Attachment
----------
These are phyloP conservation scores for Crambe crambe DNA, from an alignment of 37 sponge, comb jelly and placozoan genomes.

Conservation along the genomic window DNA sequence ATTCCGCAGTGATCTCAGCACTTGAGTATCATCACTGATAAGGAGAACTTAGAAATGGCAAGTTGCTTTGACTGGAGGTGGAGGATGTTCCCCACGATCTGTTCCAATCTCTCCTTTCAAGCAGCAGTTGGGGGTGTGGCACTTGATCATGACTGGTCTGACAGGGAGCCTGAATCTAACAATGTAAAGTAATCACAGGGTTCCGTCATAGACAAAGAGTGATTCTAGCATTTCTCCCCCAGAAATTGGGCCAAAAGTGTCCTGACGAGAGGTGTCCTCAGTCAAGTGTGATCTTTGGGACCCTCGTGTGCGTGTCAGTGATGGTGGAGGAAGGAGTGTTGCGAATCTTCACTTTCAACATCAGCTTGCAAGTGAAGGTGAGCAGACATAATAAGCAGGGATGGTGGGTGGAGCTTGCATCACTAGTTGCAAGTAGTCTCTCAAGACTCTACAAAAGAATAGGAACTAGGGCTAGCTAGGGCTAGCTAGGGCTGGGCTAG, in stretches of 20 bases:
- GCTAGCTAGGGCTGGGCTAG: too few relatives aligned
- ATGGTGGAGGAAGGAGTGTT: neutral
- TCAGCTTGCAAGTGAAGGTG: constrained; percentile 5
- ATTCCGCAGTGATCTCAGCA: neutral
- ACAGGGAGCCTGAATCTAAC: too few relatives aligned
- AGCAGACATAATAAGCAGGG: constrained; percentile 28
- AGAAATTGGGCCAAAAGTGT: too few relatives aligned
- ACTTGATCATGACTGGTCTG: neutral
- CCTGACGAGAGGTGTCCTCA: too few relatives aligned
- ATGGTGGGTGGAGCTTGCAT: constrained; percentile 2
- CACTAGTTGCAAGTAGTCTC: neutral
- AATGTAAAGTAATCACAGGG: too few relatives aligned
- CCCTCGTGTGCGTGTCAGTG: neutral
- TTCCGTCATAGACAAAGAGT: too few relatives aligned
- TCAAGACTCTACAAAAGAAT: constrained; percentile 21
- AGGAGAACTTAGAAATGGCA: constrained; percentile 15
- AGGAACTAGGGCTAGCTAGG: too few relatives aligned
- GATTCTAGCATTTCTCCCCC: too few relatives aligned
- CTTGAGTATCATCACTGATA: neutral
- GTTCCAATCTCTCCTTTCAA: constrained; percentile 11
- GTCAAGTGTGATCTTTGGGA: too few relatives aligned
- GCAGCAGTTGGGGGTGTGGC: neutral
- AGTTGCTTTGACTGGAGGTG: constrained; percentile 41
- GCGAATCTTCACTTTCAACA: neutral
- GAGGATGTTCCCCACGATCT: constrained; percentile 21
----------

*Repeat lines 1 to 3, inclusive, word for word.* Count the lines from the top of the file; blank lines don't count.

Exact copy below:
These are phyloP conservation scores for Crambe crambe DNA, from an alignment of 37 sponge, comb jelly and placozoan genomes.

Conservation along the genomic window DNA sequence ATTCCGCAGTGATCTCAGCACTTGAGTATCATCACTGATAAGGAGAACTTAGAAATGGCAAGTTGCTTTGACTGGAGGTGGAGGATGTTCCCCACGATCTGTTCCAATCTCTCCTTTCAAGCAGCAGTTGGGGGTGTGGCACTTGATCATGACTGGTCTGACAGGGAGCCTGAATCTAACAATGTAAAGTAATCACAGGGTTCCGTCATAGACAAAGAGTGATTCTAGCATTTCTCCCCCAGAAATTGGGCCAAAAGTGTCCTGACGAGAGGTGTCCTCAGTCAAGTGTGATCTTTGGGACCCTCGTGTGCGTGTCAGTGATGGTGGAGGAAGGAGTGTTGCGAATCTTCACTTTCAACATCAGCTTGCAAGTGAAGGTGAGCAGACATAATAAGCAGGGATGGTGGGTGGAGCTTGCATCACTAGTTGCAAGTAGTCTCTCAAGACTCTACAAAAGAATAGGAACTAGGGCTAGCTAGGGCTAGCTAGGGCTGGGCTAG, in stretches of 20 bases:
- GCTAGCTAGGGCTGGGCTAG: too few relatives aligned